Consultant cardiologist Anthony Gershlick, professor of interventional cardiology at University Hospitals Leicester, stresses the importance of looking at the wider implications when considering the cost-effectiveness of DES.
In a paper titled “Health economics: drugeluting stents – are they worth the money?” Professor Gershlick acknowledges that technologies such as DES with their “undoubted benefits” and
role in reducing restenosis cost more than BMS but believes that additional acquisition cost can be partly offset by avoiding costs of repeat revascularisation that would have been incurred had the patient been treated with BMS.
While bodies such as the National Institute for Health and Clinical Excellence (NICE) in the UK use the quality-adjusted life year (QALY) as the measure of effectiveness, he warns this can become complex when factoring in the advantages of DES vs BMS along with the risk of restenosis, bearing in mind that not all BMS patients restenose.
In what some clinicians perceived as a turnaround, NICE last year recommended DES for use in patients with lesions longer than 15 mm or vessels less than 3 mm in diameter, despite
draft guidance of August 2007 that DES were not recommended in the treatment of coronary heart disease.
A factor in the change was clinical input from the British Cardiovascular Intervention Society (BCIS), which presented evidence on QALY and the incremental cost-effectiveness ratio to show that DES are cost-effective in these indications at a price premium of approximately £300–400.
BCIS has estimated that, had NICE’s draft guidance prevailed, cardiologists would have had to refer large numbers of patients at high risk of restenosis back to bypass surgery because they
could not be effectively treated with BMS. The net effect of this was estimated to be about a 40% increase in bypass surgery and a net cost increase to the health service of £55–60 million.
“It is important therefore that heath technology assessment groups take account of the wider implications of their recommendations and do not rely solely on an economic model,” said Professor Gershlick, who was the BCIS medical expert to the NICE review of DES (2003–2008).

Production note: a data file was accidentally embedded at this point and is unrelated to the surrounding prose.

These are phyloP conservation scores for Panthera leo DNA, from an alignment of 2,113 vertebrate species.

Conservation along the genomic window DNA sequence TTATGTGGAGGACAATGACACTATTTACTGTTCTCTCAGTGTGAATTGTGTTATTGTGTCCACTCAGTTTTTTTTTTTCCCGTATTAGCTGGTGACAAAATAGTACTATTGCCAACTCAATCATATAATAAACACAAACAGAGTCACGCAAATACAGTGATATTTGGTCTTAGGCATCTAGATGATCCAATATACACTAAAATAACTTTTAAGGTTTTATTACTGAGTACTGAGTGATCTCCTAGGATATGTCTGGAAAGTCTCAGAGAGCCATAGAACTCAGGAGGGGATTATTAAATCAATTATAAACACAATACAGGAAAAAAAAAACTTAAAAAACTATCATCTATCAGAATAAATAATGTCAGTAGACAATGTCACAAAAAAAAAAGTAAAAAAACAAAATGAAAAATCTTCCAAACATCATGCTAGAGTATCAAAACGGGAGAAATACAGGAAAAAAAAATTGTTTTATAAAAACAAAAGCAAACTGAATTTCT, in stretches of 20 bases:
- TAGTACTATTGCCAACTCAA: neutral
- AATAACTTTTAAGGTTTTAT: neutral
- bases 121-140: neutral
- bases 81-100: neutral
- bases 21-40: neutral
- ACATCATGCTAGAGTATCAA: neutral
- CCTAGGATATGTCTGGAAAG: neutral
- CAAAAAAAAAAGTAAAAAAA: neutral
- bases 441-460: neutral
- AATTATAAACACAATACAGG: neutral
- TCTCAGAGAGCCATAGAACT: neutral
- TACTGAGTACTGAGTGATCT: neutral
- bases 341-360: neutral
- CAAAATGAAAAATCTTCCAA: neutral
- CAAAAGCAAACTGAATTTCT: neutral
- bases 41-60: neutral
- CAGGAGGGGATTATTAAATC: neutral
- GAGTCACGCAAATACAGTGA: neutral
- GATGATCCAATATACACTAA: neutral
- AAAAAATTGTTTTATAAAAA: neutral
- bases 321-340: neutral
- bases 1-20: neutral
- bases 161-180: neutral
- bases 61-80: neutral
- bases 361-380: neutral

A study published in the June 2008 issue of the American Heart Journal found that drugeluting stents offer cost savings in the USA during the first year after placement.7 Although the
initial cost of the device (averaging $16,000) was higher than BMS at $14,000, researchers at Penn University found that, among patients with the DES, 12% of those studied needed additional stents placed in the first year, compared with 15%
of patients who received BMS.
The future for DES
DES now comprise at least 85% of stents used in the USA and more than 40% of stents elsewhere. Yet the evolution of the stent continues, with the advent of bioabsorbable DES.
Patrick Serruys, professor of interventional cardiology at Erasmus University Thoraxcentrum, Rotterdam, is one of the leading experts on DES and believes they have had tremendous benefit for patients.
“With DES [patients] know that there is a 92–95% chance that they will not be back on my table, and that is important physically and psychologically for a patient. With BMS there was a 20–25% chance that they may be back,” he said.
But restenosis, while not a “catastrophic” issue, has been a consistent problem, said Professor Serruys, who believes the future of coronary stents lies in bioabsorbable DES. He has spent the last two years studying 30 patients using bioabsorbable DES, with findings due to be reported soon.
“We have seen so much potential with them,” he said, “and there will be much more investigation in the coming years with bioabsorbable stents.
“You do not need a stent in the artery for a period of longer than 6–9 months. I used to feel almost guilty when I first put BMS in a patient because the coronary artery does not want to be caged with a piece of metal. Bioabsorbable is the next generation of DES, and it will take us one step further on.”
Such stents being developed include a stent that, rather than using drugs to suppress excess tissue growth, utilises a bioengineered coating to attract a thin endothelial layer, while other companies are working on drug/polymer/stent
The debate continues over which type of coronary stent is best for which patient. BMS still have a relevant role to play, yet the emergence of DES – particularly in the fight against restenosis
– has been crucial. Research and analysis will continue, along with the further evolution of bioabsorbable stents. Meanwhile, as cardiologists and researchers work on their efficacy and
safety, the patient continues to benefit … and live longer.